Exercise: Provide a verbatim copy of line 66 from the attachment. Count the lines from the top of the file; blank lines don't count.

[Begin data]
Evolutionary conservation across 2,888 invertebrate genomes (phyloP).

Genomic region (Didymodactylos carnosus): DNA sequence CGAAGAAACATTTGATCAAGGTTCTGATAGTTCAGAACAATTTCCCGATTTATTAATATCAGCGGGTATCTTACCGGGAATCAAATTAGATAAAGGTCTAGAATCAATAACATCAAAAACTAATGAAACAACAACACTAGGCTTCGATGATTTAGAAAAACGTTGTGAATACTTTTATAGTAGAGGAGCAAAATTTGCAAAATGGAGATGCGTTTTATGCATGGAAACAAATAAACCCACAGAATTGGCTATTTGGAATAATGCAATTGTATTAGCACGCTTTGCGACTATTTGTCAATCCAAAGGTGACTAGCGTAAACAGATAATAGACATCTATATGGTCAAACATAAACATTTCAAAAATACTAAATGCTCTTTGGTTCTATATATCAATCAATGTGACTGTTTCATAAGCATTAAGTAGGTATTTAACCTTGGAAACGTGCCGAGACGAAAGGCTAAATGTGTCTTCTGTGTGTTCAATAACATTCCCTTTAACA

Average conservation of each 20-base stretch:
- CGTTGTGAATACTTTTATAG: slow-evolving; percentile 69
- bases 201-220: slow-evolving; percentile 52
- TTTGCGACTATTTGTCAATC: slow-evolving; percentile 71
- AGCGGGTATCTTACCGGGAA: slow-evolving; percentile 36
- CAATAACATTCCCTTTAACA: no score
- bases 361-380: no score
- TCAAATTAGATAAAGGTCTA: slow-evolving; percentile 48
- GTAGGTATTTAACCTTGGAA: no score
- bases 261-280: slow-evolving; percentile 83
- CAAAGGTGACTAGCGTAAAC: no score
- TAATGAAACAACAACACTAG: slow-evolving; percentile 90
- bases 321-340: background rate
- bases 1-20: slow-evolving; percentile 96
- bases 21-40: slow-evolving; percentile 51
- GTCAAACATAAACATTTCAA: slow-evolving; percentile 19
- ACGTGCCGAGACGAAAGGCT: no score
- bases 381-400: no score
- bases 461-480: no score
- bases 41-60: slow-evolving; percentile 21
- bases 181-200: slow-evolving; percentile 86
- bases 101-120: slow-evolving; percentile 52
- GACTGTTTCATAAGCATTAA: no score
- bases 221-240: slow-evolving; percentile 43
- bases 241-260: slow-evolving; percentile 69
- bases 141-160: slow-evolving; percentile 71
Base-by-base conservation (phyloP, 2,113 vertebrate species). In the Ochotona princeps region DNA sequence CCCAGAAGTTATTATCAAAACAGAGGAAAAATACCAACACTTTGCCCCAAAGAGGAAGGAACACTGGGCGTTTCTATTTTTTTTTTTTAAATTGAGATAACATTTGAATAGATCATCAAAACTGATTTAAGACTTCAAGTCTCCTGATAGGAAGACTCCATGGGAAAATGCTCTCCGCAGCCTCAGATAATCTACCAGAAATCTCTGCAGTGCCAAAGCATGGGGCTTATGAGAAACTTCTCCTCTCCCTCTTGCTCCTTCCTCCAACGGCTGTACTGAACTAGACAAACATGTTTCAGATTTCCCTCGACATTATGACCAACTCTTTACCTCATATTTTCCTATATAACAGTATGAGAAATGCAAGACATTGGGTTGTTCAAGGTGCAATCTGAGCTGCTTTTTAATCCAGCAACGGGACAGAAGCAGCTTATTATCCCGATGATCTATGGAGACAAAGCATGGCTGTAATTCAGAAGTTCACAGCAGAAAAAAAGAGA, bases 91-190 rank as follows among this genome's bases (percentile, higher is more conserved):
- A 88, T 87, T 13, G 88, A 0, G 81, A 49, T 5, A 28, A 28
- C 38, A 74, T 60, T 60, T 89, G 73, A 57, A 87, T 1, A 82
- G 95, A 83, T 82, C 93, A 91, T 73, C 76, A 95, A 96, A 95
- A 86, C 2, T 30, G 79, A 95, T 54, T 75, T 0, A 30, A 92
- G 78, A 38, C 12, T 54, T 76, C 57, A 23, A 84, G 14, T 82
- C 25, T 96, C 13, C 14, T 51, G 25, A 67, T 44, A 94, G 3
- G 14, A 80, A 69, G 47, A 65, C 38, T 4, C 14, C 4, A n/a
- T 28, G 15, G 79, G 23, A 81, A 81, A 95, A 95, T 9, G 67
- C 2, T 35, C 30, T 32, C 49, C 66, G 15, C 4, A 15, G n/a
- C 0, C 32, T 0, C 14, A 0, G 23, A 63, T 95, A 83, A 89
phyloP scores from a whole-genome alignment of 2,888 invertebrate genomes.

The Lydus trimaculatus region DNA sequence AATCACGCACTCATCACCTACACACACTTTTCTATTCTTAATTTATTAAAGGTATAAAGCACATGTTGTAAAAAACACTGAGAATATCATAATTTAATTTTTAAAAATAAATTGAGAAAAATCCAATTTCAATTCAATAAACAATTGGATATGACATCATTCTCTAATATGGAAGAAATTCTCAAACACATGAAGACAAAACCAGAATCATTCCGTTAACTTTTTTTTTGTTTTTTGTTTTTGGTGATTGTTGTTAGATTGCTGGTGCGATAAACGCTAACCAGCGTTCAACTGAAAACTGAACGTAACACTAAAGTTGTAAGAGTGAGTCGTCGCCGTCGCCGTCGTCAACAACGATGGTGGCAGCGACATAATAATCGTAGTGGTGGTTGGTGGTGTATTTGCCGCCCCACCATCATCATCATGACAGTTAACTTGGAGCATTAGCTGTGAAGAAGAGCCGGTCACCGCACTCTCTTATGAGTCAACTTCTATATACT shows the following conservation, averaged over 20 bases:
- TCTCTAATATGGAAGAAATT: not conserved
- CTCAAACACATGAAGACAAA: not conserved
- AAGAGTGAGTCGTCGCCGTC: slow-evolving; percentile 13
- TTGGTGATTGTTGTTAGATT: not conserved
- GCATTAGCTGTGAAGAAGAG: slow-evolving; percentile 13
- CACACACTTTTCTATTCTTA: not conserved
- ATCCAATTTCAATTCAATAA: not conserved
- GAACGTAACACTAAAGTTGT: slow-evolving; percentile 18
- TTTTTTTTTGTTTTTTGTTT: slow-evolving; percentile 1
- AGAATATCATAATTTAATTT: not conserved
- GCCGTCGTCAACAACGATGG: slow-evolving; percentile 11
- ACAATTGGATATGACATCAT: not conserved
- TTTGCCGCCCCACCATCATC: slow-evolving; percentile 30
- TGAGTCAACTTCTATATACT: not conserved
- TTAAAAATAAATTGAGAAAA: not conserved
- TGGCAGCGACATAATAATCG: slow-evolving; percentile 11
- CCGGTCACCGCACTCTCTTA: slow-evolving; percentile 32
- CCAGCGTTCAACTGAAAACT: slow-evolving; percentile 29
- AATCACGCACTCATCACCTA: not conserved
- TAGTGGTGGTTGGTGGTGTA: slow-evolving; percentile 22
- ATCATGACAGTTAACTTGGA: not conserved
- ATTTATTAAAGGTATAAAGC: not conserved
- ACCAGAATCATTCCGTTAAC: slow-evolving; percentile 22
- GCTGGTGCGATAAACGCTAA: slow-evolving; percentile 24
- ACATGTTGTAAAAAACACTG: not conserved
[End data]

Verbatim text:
- ACATGTTGTAAAAAACACTG: not conserved